In my last post, I compared measures of similarity among college degree fields. My goal in this post is to partition the set of fields such that each field has greater within-part similarities than between-part similarities. One approach is to hierarchically cluster fields based on their similarities, producing a dendrogram that can be cut at different heights to obtain different partitions. Generating the dendrogram restricts my choice set but, ultimately, I still have to choose which partition is “best.”
The intellectually honest way forward is to define an objective function on the set of partitions and choose the partition that obtains the function’s maximum. One such function is network modularity, which captures the extent to which groups of nodes are intra-connected densely but inter-connected sparsely. Ranking partitions by modularity removes the need for supervision: rather than making a subjective, potentially biased judgment on which partition is “best,” I simply choose the partition that maximises modularity.
Unfortunately, maximising modularity is hard. In most cases, finding the globally optimal partition is infeasible and a heuristic algorithm must be used to find an approximate solution. Clauset et al. (2004) suggest a greedy algorithm:
- Assign every node to a unique “community.”
- Find the pair of communities whose union delivers the greatest increase in modularity. Replace these communities with their union.
- Repeat step 2 until the modularity gain is negative or only one community remains.
The term “community” refers to a set of nodes and stems from the use of network science to probe the community structure of social interactions.
I apply Clauset et al.‘s algorithm to the networks defined using the co-occurrence, Dice, Jaccard, Ochiai and overlap measures discussed in my previous post, as well as the unweighted network in which fields are adjacent if at least one graduate studied them both. The table below presents the number and size of communities detected in each network, and the corresponding maximised modularity values.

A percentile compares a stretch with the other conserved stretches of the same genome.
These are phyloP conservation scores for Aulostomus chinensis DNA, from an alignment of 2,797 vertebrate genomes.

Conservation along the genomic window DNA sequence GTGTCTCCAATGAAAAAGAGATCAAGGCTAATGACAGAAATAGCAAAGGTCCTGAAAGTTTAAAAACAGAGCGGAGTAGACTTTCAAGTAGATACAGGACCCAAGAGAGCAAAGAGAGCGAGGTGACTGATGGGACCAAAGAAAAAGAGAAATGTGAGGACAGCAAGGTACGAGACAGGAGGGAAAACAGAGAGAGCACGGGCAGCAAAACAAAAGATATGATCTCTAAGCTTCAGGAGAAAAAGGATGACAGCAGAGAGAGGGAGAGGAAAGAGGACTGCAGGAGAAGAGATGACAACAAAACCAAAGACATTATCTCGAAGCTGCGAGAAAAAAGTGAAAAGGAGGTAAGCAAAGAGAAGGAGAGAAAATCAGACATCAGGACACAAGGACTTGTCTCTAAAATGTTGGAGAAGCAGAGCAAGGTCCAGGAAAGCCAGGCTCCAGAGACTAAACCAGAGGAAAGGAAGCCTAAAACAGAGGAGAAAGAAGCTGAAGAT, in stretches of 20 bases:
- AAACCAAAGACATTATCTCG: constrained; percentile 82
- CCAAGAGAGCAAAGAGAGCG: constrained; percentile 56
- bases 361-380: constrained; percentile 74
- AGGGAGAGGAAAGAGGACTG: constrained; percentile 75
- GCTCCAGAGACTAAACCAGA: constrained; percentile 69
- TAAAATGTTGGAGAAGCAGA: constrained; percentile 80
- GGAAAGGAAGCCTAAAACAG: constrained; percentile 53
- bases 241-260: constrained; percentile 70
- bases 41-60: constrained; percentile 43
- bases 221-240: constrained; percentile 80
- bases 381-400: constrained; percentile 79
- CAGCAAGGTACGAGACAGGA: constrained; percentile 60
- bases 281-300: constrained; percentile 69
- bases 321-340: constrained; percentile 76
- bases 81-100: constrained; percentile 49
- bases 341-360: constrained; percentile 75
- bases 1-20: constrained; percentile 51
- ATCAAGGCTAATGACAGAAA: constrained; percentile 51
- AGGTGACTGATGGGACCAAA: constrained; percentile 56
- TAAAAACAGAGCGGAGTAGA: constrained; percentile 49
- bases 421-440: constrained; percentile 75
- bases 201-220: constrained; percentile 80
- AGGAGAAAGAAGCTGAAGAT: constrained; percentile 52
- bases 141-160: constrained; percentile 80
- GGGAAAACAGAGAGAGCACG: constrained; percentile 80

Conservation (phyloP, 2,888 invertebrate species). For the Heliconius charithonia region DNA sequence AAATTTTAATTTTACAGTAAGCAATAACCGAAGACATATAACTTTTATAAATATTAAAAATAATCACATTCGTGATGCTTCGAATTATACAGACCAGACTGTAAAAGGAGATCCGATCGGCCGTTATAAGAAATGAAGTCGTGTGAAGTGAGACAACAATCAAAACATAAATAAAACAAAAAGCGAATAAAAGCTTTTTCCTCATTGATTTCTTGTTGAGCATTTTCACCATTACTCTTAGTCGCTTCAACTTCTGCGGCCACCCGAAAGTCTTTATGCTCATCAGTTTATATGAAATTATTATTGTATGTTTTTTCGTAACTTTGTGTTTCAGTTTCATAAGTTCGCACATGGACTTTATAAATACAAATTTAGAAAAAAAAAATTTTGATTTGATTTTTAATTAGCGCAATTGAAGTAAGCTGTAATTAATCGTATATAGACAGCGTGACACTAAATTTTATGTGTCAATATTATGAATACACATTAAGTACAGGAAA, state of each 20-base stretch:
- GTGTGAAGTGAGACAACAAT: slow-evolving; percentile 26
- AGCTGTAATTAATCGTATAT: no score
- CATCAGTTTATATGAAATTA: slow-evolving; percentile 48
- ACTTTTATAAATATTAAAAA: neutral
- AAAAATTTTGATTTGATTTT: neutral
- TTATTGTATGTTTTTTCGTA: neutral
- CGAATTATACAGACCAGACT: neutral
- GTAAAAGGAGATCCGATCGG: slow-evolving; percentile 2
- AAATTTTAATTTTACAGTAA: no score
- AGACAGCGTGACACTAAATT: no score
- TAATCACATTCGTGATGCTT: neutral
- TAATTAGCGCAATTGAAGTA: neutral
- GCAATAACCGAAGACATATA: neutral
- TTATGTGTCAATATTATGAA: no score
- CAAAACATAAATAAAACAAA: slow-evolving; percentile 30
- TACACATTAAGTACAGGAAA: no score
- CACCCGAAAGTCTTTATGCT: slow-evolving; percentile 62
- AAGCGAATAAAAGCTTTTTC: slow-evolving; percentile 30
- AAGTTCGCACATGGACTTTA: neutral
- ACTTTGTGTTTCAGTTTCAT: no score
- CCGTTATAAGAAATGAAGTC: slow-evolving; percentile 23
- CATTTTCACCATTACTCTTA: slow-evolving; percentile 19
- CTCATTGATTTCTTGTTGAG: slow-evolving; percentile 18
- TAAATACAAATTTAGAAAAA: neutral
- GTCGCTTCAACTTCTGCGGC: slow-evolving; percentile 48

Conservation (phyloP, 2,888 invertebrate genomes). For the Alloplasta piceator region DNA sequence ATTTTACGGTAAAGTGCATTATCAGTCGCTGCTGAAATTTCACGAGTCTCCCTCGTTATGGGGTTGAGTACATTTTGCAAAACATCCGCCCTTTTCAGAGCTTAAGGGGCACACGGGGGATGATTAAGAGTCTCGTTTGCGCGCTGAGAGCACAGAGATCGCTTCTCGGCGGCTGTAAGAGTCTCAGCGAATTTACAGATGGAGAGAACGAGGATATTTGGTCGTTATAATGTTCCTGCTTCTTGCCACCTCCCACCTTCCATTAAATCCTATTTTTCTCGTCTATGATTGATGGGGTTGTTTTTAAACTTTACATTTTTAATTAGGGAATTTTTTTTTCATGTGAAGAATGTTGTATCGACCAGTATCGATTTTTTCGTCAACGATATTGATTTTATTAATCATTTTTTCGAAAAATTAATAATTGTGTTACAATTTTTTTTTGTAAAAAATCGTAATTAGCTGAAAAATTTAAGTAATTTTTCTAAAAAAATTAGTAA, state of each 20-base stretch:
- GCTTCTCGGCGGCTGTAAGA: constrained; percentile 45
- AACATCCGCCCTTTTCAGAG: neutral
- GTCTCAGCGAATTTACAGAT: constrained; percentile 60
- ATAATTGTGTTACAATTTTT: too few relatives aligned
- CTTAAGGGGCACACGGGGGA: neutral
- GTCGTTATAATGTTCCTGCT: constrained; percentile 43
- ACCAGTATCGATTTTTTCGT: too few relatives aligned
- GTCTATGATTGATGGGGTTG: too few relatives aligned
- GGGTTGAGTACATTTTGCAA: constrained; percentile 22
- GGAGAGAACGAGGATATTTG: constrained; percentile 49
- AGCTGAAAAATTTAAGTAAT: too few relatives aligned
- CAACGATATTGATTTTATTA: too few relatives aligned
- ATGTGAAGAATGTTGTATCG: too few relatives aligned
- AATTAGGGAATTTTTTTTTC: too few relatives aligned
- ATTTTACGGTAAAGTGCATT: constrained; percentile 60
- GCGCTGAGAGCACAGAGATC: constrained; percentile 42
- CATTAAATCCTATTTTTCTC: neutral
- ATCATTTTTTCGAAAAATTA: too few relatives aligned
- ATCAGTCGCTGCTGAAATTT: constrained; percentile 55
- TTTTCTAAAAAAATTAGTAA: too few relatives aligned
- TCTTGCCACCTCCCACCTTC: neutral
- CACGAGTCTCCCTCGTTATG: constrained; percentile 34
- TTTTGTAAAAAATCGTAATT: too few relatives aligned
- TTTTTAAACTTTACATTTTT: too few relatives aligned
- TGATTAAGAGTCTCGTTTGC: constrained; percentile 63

|Network||Communities||Fields||Community sizes (millions of graduates)||Modularity|
Clauset et al.‘s algorithm detects eight communities in the Dice, Jaccard, Ochiai and overlap similarity networks, with each community containing at least nine fields and at most 50 fields. The Jaccard measure delivers the greatest maximum modularity. Ignoring edge weights makes within- and between-part connections harder to separate, leading to few communities being detected.
I identify the “representives” of each community as the fields with the largest ratios of mean within- and between-community similarities. I transform these ratios by taking their natural logarithm in order to rein in the extreme values caused by near-zero divisors. The following bar chart presents the representatives of each community detected in the Jaccard similarity network.
Communities 2, 3, 4, 5, 7 and 8 appear to capture business, engineering, media, education, agriculture and biology-related fields. Communities 1 and 6 are less clearly classifiable.
The table below presents the demographic compositions of the eight communities detected in the Jaccard similarity network. Community 3 contains nearly 30% of degree fields but only about 20% of graduates, and is the most male-dominated among the eight communities detected. Community 5 is the most female-dominated and has the highest mean age. Educational attainment is lowest in communities 2 and 4, and highest in community 8.
|Community||Fields||Total graduates (millions)||Mean graduate age||% of graduates female||% of graduates with post-graduate degree|